Ambition is not a bad thing. The Prime Minister said so this week. Just a day after Peter Costello awoke to local radio birthday ditties – ”he’s destined to be the bridesmaid never the bride” – John Howard was extolling the virtues of ambition in his political nemesis wannabe. ”He’s an ambitious man, there’s nothing wrong with ambition,” Howard told journalists.
Nothing wrong indeed. We know John Winston Howard was born with the silver spoon of ambition. And it would seem his wife Janette is keen to keep the cutlery well-polished. But what about Costello?
This week’s revelations of a hungry and naked ambition to seize control of the leadership, the party, and the prime ministership come as no surprise. But when caught in the media spotlight, on the awkward outside of a journalistic menage a trois, Costello all but batted his eyelashes as he protested his honour and his servitude. ”I will serve in whatever capacity I can make a positive contribution,” he said.
It may have been a feeble protestation of innocence in the face of alleged treason, but it had a stench to it. And the stench had nothing to do with lying – or not. Instead it had everything to do with manliness. Or more to the point – girlieness.
Men – real men – have ambition. So where’s the public evidence of Peter Costello’s? If he has been happy to spend the prime of his life in servitude to Howard, well then, that’s fine. But it seems a bit limp doesn’t it? After all, isn’t self-sacrifice for the better good, and servitude to the master the domain of women? Particularly when it comes to politics. (Just ask the young woman in Wilson Tuckey’s office, who this week pressed the wrong fax button and got her boss in trouble. Wilson put up a manly defence and blamed the ”girlie”).
While ambition in men is applauded, even desired, ambition in women is seen as some kind of evil curse in need of excising. And the Federal Government seemed thrilled to reinforce that notion when their latest research on Julia Gillard showed that voters find her to be ”hugely ambitious”. This was seen as a negative to be exploited.
Apparently voters weren’t only aware of Gillard’s ambition, but they were ”worried” about it. Hence the Government’s ”Get Gillard” campaign was devised with the expressed intent that it be put into action once this current parliamentary session began. But the Coalition attack on Gillard’s ”huge” ambition seems to have been sidelined by news of Costello’s public lack of it. Ironic really.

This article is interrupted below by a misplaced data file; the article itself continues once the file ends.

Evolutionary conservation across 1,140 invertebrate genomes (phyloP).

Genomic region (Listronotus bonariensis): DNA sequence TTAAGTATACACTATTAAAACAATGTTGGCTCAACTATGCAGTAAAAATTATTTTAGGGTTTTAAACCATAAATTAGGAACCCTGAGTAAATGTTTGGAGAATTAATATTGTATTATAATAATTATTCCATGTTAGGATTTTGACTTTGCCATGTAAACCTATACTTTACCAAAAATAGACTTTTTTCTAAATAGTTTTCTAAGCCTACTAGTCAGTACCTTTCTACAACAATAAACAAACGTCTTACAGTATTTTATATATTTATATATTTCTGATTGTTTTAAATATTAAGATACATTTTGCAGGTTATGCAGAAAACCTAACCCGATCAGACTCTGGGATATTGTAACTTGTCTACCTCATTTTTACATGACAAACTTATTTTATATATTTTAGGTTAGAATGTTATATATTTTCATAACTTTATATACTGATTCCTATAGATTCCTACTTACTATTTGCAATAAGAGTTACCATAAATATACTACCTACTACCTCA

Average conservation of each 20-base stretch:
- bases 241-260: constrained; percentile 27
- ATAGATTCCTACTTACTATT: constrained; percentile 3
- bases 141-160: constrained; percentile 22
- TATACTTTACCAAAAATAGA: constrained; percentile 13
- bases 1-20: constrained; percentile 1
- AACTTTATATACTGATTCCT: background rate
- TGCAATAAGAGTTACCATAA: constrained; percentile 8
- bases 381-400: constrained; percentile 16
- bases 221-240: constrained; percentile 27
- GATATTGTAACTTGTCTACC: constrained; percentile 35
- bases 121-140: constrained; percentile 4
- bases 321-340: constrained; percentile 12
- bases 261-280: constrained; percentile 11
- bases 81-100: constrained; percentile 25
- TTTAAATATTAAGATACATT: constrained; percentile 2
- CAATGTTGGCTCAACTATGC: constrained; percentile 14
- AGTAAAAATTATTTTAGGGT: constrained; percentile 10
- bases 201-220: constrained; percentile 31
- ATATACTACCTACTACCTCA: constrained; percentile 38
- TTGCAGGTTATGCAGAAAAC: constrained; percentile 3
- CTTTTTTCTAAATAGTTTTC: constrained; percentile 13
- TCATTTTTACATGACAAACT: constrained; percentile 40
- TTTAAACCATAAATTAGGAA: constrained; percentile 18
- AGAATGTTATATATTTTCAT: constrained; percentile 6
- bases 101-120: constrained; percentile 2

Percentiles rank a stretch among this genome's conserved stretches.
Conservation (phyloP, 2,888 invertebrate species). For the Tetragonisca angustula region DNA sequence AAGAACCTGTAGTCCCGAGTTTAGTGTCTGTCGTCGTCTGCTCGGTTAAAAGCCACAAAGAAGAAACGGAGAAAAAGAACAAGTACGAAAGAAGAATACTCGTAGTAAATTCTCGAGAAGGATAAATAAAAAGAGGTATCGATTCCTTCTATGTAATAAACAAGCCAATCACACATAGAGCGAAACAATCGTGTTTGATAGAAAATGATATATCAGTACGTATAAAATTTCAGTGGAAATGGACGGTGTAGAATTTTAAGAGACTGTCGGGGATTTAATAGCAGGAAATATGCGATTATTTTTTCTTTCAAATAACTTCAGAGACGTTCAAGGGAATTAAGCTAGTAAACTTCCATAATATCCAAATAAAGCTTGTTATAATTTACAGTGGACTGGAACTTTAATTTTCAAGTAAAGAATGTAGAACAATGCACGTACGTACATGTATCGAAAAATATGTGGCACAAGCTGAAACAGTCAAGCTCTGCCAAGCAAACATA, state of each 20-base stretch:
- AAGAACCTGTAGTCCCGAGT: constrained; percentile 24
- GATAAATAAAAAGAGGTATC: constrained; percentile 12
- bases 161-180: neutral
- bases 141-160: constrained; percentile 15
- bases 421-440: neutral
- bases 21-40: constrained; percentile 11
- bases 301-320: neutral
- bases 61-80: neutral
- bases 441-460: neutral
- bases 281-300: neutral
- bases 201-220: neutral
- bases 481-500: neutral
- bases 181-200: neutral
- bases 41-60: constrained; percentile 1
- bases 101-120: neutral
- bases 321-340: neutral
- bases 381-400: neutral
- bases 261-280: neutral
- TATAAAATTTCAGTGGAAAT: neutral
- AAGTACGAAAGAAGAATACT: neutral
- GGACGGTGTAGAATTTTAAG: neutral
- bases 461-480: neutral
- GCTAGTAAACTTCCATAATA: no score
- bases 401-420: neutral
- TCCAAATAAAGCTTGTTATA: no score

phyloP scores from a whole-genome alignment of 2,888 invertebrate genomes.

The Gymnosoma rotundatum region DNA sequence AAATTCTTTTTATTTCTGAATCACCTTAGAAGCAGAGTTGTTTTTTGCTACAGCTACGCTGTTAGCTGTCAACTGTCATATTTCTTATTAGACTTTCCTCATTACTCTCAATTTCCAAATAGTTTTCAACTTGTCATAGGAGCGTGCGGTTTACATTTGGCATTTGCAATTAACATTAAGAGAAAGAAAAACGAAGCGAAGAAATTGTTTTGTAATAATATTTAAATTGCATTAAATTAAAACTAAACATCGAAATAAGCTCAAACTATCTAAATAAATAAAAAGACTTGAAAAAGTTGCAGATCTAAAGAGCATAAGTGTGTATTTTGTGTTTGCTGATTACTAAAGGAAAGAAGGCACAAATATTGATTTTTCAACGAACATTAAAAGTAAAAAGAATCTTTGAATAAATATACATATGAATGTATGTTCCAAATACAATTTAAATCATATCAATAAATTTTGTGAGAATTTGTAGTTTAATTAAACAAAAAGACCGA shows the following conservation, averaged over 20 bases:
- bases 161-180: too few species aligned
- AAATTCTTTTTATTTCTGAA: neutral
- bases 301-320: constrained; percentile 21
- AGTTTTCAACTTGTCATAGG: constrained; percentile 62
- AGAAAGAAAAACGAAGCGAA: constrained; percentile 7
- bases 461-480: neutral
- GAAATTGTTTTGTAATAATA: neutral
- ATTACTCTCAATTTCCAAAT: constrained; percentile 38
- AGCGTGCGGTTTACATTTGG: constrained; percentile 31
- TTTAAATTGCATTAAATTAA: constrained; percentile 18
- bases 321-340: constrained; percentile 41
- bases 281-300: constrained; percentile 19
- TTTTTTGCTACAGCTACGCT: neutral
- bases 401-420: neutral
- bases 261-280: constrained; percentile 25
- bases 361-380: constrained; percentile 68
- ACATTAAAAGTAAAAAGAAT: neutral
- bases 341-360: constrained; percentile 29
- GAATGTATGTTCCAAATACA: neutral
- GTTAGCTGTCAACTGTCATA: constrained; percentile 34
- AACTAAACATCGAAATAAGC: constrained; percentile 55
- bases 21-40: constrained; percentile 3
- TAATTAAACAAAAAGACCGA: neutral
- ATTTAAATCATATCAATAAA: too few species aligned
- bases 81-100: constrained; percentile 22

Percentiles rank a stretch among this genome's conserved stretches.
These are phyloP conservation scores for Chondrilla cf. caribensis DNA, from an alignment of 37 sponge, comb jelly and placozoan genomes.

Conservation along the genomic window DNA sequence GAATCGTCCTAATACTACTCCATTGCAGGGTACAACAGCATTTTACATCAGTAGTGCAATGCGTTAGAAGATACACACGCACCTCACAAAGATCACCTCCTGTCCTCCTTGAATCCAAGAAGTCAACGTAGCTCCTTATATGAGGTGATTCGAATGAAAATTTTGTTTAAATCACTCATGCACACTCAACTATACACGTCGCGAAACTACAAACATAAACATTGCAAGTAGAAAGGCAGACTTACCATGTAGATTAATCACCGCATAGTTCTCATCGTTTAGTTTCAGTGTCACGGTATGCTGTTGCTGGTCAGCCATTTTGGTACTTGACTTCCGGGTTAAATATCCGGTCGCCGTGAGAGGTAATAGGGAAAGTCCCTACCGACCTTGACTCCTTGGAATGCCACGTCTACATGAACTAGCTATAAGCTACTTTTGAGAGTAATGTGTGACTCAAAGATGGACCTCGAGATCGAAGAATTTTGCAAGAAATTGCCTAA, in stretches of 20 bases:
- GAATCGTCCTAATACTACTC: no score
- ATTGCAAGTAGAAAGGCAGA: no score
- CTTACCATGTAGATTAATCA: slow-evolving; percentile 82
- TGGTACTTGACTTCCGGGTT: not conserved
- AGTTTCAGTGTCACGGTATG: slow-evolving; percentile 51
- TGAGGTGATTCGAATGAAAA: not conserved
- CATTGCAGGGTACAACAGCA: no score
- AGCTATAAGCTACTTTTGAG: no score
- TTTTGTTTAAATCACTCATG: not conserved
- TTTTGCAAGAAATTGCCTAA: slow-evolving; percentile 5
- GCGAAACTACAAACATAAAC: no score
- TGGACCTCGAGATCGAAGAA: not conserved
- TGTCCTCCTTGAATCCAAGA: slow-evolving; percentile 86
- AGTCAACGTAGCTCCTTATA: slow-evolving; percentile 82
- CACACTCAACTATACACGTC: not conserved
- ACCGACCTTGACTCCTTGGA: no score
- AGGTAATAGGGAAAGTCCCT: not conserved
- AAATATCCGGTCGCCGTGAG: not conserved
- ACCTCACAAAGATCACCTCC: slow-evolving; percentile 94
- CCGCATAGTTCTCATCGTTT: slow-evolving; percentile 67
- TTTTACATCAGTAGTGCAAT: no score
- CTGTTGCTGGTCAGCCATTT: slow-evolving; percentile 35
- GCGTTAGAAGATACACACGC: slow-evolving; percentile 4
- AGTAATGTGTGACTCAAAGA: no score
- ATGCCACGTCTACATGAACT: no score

It nevertheless highlights how ambition is perceived as something quite unnatural for women. Which is odd given most of us know from experience that ambition knows no gender.
Yet that hasn’t helped stop just about every woman in the public eye from copping a verbal thrashing if she is seen to be ”ambitious”. New Zealand’s Prime Minister Helen Clark laughs off the ”ugly duckling” jibes made at her. But as Gillard pointed out recently, taunts about Clark being ”cranky” and ”bossy” if directed at a man would deem him to be ”invested with authority”.
It’s no wonder then that when asked to speak this week at a forum titled Women with Ambition, Senator Natasha Stott Despoja expressed her delight at the subject. ”I love the title,” she said. ”I like the idea of women appropriating that word so often used to describe women in a derogatory sense.”
As Stott Despoja went on to tell her audience, ”For years I was the ambitious deputy, the ambitious leader. Some commentators never understood that I was unashamed about that fact that I think women seeking power is a good thing.”
They’re brave words coming from someone who during her 12 years in the Parliament has endured perhaps the most relentless attack on her ambition. But Stott Despoja has always been an easy target, thanks to her youth and her blonde beauty.
Is it any wonder many women put a lid on their ambition? American psychiatrist Anna Fels has long railed against women who ”forfeit recognition”. But she knows female ambition can also be a curse. According to Fels, when women speak up and compete with men for ”high-visibility positions” in the workplace, their femininity is attacked and their sexuality is questioned. ”They are caricatured as either asexual and unattractive or promiscuous and seductive.”
Which brings a roll-call of taunted but ambitious women politicians to mind: Joan Kirner, Amanda Vanstone, Bronwyn Bishop, Julie Bishop, Cheryl Kernot, as well as Clark and Stott Despoja, and the list certainly could – and will – go on.
And in the Parliament we have another favourite descriptor for a highly ambitious wench – ”barren”. Which is quite a ripper, given you can’t stigmatise a woman more acutely than by attacking her ”unnatural” failure to procreate.
Whatever the state of their womb, men have an innate fear of ambitious women who lurk around the corridors of power. Which is perhaps why ambition is eagerly encouraged and richly rewarded in men.
So what do we make of a man whose fierce ambition has got him to the threshold of the Lodge, only to see him back off? Repeatedly. Is he perhaps a modest man? Or in Iron Bar Tuckey parlance, is he behaving like a ”girlie”?